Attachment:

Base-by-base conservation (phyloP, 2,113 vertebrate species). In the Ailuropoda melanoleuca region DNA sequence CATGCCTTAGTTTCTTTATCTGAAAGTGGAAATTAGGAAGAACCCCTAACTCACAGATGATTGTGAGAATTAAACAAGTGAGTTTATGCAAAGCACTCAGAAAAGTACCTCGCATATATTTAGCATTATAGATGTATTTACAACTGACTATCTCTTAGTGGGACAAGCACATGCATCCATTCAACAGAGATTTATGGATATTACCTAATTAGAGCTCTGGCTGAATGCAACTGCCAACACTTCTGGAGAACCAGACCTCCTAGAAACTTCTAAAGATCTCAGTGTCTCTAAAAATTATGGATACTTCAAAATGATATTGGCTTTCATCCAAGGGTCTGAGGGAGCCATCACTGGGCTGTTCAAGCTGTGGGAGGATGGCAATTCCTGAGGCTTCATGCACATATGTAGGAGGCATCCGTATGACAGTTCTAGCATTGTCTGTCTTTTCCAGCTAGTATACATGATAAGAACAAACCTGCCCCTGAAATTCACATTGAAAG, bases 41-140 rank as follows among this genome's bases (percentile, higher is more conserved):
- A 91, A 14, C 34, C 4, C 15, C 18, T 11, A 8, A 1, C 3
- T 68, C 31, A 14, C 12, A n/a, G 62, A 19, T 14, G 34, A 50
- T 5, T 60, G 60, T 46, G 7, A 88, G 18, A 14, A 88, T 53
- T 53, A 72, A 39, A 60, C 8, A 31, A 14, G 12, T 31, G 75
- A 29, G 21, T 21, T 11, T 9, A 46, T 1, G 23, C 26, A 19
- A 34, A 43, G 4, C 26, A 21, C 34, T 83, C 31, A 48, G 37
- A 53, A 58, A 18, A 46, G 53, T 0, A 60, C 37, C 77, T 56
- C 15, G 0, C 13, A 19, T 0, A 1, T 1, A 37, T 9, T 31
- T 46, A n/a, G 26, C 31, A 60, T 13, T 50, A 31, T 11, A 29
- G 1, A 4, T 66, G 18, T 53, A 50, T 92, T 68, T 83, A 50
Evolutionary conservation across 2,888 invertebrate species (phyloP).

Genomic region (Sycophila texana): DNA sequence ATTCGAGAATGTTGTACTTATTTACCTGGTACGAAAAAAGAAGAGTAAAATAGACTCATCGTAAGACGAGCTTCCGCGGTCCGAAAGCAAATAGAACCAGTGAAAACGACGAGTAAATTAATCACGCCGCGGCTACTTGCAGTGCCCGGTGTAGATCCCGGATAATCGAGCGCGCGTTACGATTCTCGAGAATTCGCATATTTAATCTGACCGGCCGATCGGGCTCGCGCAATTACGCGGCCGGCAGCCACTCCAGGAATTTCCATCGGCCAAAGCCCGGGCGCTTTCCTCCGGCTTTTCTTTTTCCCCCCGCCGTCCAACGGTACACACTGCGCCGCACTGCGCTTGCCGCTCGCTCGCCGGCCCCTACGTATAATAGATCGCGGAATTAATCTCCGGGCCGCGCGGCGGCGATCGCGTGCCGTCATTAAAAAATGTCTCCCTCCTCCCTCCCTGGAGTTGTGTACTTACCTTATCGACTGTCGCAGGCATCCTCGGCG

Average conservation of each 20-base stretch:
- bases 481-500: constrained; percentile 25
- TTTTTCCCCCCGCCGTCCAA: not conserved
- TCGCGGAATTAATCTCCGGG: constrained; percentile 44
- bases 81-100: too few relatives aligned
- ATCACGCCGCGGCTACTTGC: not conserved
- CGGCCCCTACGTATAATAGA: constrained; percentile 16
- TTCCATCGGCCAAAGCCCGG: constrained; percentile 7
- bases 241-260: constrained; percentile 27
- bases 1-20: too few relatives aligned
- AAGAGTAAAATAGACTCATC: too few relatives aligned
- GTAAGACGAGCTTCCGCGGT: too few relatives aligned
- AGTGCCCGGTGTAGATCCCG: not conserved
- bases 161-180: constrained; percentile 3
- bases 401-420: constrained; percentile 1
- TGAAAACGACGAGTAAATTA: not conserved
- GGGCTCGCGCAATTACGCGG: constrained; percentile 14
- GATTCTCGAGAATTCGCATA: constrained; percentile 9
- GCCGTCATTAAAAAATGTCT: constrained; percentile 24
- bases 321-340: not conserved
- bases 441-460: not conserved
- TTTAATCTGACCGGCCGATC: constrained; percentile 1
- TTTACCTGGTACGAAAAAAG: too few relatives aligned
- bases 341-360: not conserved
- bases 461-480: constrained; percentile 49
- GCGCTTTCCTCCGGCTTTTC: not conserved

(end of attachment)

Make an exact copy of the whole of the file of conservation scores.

Base-by-base conservation (phyloP, 2,113 vertebrate species). In the Ailuropoda melanoleuca region DNA sequence CATGCCTTAGTTTCTTTATCTGAAAGTGGAAATTAGGAAGAACCCCTAACTCACAGATGATTGTGAGAATTAAACAAGTGAGTTTATGCAAAGCACTCAGAAAAGTACCTCGCATATATTTAGCATTATAGATGTATTTACAACTGACTATCTCTTAGTGGGACAAGCACATGCATCCATTCAACAGAGATTTATGGATATTACCTAATTAGAGCTCTGGCTGAATGCAACTGCCAACACTTCTGGAGAACCAGACCTCCTAGAAACTTCTAAAGATCTCAGTGTCTCTAAAAATTATGGATACTTCAAAATGATATTGGCTTTCATCCAAGGGTCTGAGGGAGCCATCACTGGGCTGTTCAAGCTGTGGGAGGATGGCAATTCCTGAGGCTTCATGCACATATGTAGGAGGCATCCGTATGACAGTTCTAGCATTGTCTGTCTTTTCCAGCTAGTATACATGATAAGAACAAACCTGCCCCTGAAATTCACATTGAAAG, bases 41-140 rank as follows among this genome's bases (percentile, higher is more conserved):
- A 91, A 14, C 34, C 4, C 15, C 18, T 11, A 8, A 1, C 3
- T 68, C 31, A 14, C 12, A n/a, G 62, A 19, T 14, G 34, A 50
- T 5, T 60, G 60, T 46, G 7, A 88, G 18, A 14, A 88, T 53
- T 53, A 72, A 39, A 60, C 8, A 31, A 14, G 12, T 31, G 75
- A 29, G 21, T 21, T 11, T 9, A 46, T 1, G 23, C 26, A 19
- A 34, A 43, G 4, C 26, A 21, C 34, T 83, C 31, A 48, G 37
- A 53, A 58, A 18, A 46, G 53, T 0, A 60, C 37, C 77, T 56
- C 15, G 0, C 13, A 19, T 0, A 1, T 1, A 37, T 9, T 31
- T 46, A n/a, G 26, C 31, A 60, T 13, T 50, A 31, T 11, A 29
- G 1, A 4, T 66, G 18, T 53, A 50, T 92, T 68, T 83, A 50
Evolutionary conservation across 2,888 invertebrate species (phyloP).

Genomic region (Sycophila texana): DNA sequence ATTCGAGAATGTTGTACTTATTTACCTGGTACGAAAAAAGAAGAGTAAAATAGACTCATCGTAAGACGAGCTTCCGCGGTCCGAAAGCAAATAGAACCAGTGAAAACGACGAGTAAATTAATCACGCCGCGGCTACTTGCAGTGCCCGGTGTAGATCCCGGATAATCGAGCGCGCGTTACGATTCTCGAGAATTCGCATATTTAATCTGACCGGCCGATCGGGCTCGCGCAATTACGCGGCCGGCAGCCACTCCAGGAATTTCCATCGGCCAAAGCCCGGGCGCTTTCCTCCGGCTTTTCTTTTTCCCCCCGCCGTCCAACGGTACACACTGCGCCGCACTGCGCTTGCCGCTCGCTCGCCGGCCCCTACGTATAATAGATCGCGGAATTAATCTCCGGGCCGCGCGGCGGCGATCGCGTGCCGTCATTAAAAAATGTCTCCCTCCTCCCTCCCTGGAGTTGTGTACTTACCTTATCGACTGTCGCAGGCATCCTCGGCG

Average conservation of each 20-base stretch:
- bases 481-500: constrained; percentile 25
- TTTTTCCCCCCGCCGTCCAA: not conserved
- TCGCGGAATTAATCTCCGGG: constrained; percentile 44
- bases 81-100: too few relatives aligned
- ATCACGCCGCGGCTACTTGC: not conserved
- CGGCCCCTACGTATAATAGA: constrained; percentile 16
- TTCCATCGGCCAAAGCCCGG: constrained; percentile 7
- bases 241-260: constrained; percentile 27
- bases 1-20: too few relatives aligned
- AAGAGTAAAATAGACTCATC: too few relatives aligned
- GTAAGACGAGCTTCCGCGGT: too few relatives aligned
- AGTGCCCGGTGTAGATCCCG: not conserved
- bases 161-180: constrained; percentile 3
- bases 401-420: constrained; percentile 1
- TGAAAACGACGAGTAAATTA: not conserved
- GGGCTCGCGCAATTACGCGG: constrained; percentile 14
- GATTCTCGAGAATTCGCATA: constrained; percentile 9
- GCCGTCATTAAAAAATGTCT: constrained; percentile 24
- bases 321-340: not conserved
- bases 441-460: not conserved
- TTTAATCTGACCGGCCGATC: constrained; percentile 1
- TTTACCTGGTACGAAAAAAG: too few relatives aligned
- bases 341-360: not conserved
- bases 461-480: constrained; percentile 49
- GCGCTTTCCTCCGGCTTTTC: not conserved